New Study: After School Shootings, Well-Off Families Flee and Enrollment Drops. Low-Income Kids are Left to Confront the Aftermath
- New study: in the wake of school shootings, enrollment drops as affluent families flee and low-income kids are left to confront the aftermath
- New study highlights how school shootings lead to increased socioeconomic segregation, carrying long-term implications for communities devastated by gun violence
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For more than a decade after the 1999 school shooting at Columbine High School in suburban Denver, Frank DeAngelis held a simple promise: He’d stay on as principal until every student class enrolled in the district during the attack reached the graduation stage.
Despite the community upheaval and media frenzy that followed the notorious massacre, DeAngelis kept his word, remaining as principal until his retirement in 2014. But new research suggests that many families take an opposite approach after a shooting tears apart a school community.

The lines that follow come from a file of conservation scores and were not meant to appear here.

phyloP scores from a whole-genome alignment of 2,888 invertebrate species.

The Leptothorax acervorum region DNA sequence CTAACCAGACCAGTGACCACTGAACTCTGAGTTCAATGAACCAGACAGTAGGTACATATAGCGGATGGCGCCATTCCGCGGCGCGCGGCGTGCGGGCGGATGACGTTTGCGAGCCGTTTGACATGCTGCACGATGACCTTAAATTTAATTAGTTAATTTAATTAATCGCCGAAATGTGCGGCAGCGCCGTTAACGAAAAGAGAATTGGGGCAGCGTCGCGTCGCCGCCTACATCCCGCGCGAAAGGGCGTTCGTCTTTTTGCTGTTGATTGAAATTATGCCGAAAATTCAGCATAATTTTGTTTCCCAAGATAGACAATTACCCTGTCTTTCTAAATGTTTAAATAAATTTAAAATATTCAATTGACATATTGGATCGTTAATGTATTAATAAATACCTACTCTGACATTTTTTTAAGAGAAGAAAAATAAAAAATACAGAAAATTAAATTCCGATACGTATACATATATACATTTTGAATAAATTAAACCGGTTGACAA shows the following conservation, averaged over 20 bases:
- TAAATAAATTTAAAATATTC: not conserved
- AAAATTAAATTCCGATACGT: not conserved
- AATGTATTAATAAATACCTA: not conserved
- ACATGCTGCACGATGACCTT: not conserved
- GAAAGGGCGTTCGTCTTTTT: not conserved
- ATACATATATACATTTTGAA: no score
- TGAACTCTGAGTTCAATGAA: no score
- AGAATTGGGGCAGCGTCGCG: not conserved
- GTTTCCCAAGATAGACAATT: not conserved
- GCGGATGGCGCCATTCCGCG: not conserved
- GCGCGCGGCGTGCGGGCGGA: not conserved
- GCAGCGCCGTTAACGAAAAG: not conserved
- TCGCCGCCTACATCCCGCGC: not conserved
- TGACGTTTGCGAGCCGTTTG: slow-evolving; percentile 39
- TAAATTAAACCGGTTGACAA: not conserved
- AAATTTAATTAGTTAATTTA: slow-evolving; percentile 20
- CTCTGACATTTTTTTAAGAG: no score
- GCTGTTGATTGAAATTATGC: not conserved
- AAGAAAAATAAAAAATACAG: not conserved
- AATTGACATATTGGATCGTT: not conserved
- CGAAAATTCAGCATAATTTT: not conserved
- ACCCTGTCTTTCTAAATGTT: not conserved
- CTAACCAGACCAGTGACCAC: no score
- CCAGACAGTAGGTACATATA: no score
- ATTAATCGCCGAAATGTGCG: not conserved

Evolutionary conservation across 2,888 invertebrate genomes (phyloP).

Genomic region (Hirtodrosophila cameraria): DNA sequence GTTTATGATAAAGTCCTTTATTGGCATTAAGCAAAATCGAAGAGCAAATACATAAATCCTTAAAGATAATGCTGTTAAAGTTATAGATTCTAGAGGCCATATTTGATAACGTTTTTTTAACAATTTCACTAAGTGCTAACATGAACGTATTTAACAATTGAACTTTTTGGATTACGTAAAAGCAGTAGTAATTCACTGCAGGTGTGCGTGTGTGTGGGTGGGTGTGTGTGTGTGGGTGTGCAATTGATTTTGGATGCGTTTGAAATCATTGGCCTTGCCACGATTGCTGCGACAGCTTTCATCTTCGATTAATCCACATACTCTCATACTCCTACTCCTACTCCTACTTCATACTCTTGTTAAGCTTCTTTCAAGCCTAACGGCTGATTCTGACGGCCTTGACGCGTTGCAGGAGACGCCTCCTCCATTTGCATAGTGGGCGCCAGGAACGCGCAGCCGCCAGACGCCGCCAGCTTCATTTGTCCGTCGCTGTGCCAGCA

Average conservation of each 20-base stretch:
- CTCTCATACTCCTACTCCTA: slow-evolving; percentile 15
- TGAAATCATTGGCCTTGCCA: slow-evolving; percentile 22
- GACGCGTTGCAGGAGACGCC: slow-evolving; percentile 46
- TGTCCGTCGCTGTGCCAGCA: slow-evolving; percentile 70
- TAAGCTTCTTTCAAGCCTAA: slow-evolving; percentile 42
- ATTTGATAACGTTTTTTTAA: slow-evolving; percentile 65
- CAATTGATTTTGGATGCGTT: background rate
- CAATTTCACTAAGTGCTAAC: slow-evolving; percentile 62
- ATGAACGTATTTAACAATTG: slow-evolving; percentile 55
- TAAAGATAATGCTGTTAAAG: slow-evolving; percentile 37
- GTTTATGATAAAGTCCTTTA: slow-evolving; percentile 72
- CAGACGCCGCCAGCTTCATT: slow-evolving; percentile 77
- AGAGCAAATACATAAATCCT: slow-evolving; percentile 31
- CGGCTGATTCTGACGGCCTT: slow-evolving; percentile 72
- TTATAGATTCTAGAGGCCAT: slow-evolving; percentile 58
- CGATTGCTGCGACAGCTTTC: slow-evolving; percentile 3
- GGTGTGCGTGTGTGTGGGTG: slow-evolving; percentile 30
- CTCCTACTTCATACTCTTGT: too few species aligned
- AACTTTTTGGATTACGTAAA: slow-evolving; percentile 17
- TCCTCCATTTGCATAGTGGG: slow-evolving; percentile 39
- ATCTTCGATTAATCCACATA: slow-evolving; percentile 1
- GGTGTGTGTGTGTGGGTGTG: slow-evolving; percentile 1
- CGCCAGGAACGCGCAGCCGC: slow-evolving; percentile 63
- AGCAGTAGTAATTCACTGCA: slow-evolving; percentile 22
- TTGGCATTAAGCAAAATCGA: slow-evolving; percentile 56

Instead, they flee.
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After districts suffer school shootings, student enrollment plummets over the long term as wealthy families move away, according to the new report. The shift carries significant implications for schools and the communities they serve as districts become more socioeconomically segregated. The enrollment declines persisted even as districts shelled out millions of dollars on physical security and student supports like counselors and as educators assured families that the schools remained safe places to learn.